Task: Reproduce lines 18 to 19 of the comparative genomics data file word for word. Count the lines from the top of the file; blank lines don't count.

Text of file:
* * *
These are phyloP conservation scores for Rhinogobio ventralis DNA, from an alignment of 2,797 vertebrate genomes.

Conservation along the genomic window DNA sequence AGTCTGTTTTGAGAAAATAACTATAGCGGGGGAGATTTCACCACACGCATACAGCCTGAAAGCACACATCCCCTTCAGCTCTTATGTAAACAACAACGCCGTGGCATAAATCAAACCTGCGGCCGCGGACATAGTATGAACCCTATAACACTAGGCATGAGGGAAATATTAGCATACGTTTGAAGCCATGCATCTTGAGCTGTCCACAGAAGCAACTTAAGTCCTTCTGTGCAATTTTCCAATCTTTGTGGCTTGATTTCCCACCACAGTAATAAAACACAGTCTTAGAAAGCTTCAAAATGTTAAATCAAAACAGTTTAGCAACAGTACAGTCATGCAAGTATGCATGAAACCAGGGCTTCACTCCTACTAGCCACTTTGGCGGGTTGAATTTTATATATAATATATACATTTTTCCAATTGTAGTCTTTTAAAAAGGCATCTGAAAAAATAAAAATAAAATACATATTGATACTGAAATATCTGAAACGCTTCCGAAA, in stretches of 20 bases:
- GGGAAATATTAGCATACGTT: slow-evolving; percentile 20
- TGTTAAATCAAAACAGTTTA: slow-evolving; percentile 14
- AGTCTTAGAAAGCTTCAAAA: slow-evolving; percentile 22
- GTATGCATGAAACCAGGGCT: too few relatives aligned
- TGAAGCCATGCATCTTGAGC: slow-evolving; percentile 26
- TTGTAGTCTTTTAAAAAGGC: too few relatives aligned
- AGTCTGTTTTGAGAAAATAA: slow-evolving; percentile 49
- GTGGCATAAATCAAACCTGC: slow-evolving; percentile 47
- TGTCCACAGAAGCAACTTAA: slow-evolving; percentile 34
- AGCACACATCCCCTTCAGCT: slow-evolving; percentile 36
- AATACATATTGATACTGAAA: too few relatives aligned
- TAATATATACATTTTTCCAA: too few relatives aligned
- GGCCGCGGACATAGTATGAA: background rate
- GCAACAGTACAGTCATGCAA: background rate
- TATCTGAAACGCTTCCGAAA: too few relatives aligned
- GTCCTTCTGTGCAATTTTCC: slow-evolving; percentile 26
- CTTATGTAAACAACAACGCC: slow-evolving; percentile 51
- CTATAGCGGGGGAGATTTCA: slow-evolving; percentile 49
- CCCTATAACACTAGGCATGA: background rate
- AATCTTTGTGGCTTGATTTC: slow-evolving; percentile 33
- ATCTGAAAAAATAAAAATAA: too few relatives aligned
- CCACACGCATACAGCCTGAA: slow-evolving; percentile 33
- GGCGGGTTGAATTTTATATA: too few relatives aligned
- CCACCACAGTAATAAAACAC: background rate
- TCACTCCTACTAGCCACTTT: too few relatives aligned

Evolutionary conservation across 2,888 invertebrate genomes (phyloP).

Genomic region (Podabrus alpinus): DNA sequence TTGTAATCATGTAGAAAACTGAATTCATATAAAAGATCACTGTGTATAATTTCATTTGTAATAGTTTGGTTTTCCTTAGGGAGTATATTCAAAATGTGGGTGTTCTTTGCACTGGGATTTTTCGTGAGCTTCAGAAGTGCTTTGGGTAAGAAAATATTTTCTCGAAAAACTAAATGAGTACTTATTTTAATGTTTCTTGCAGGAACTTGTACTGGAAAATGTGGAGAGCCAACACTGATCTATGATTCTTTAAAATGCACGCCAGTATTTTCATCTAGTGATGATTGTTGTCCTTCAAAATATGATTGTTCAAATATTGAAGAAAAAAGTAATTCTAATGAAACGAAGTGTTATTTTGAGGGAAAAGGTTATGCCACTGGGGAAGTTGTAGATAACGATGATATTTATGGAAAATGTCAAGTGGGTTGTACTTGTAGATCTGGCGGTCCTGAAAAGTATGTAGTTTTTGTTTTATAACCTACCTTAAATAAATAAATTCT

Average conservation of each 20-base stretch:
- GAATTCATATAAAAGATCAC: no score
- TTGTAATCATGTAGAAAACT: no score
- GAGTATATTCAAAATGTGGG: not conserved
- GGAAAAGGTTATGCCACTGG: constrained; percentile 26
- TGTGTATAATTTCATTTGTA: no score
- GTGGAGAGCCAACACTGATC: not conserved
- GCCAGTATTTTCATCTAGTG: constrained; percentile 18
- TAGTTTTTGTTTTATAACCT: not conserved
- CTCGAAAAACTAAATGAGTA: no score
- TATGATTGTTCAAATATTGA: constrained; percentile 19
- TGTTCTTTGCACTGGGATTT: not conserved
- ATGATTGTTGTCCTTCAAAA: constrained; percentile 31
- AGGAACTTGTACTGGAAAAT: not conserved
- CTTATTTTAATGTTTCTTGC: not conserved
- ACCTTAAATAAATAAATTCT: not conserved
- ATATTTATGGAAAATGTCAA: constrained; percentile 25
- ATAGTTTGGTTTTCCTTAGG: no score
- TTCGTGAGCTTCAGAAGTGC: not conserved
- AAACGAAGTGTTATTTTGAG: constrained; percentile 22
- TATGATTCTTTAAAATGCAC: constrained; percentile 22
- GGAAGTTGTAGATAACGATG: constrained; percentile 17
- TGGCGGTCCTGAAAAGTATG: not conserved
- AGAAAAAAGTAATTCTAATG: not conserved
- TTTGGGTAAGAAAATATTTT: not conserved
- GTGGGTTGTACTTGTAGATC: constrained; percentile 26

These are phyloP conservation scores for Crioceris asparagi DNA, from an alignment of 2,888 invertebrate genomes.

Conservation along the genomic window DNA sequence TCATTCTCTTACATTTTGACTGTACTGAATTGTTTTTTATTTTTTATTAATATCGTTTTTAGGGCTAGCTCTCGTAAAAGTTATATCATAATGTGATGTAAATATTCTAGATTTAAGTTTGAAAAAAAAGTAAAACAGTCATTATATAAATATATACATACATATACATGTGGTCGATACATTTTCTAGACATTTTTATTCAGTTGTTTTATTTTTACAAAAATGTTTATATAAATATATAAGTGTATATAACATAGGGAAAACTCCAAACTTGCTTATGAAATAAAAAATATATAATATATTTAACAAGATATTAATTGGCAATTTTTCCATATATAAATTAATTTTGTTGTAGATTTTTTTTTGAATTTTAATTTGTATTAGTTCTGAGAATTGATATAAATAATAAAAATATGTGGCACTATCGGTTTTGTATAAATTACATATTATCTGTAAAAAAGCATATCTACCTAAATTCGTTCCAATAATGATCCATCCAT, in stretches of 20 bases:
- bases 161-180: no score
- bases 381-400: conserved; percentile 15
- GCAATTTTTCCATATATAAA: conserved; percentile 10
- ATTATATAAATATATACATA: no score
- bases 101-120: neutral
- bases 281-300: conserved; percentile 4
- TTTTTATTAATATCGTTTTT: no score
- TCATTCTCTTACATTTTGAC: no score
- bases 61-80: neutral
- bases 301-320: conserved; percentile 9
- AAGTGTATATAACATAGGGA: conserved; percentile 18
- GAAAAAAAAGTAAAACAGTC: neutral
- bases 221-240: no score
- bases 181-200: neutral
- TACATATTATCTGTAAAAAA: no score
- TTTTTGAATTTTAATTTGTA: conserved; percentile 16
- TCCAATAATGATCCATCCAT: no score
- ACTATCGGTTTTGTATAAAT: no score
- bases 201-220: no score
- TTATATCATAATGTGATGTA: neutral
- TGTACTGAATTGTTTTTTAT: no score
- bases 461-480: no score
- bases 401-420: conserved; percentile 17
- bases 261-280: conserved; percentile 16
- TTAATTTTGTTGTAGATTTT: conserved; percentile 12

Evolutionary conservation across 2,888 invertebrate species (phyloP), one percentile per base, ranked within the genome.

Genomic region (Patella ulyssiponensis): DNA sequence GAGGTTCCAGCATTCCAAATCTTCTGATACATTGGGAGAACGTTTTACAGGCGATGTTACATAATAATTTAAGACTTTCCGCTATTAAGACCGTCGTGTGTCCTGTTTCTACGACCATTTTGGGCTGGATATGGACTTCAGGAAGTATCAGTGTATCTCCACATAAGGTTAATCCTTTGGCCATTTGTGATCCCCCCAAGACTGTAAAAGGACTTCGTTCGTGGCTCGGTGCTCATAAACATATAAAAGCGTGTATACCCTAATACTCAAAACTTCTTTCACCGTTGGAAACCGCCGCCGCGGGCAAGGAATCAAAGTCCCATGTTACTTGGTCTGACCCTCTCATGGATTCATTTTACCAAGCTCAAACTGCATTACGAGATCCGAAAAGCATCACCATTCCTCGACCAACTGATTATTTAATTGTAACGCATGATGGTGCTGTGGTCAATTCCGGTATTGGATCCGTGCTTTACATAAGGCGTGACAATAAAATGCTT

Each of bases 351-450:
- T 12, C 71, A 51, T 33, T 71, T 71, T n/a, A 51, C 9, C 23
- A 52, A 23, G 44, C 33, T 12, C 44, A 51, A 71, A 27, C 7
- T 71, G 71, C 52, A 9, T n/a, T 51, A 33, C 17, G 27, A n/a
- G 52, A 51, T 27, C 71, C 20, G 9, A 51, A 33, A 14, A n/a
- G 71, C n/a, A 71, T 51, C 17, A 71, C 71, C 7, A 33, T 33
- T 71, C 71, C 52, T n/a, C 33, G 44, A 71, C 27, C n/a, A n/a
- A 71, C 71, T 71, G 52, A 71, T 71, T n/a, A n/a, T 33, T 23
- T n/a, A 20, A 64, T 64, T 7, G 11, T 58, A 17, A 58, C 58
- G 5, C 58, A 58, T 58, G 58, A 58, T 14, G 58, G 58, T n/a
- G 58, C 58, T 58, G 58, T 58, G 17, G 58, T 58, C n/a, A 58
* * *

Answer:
- GTCCTTCTGTGCAATTTTCC: slow-evolving; percentile 26
- CTTATGTAAACAACAACGCC: slow-evolving; percentile 51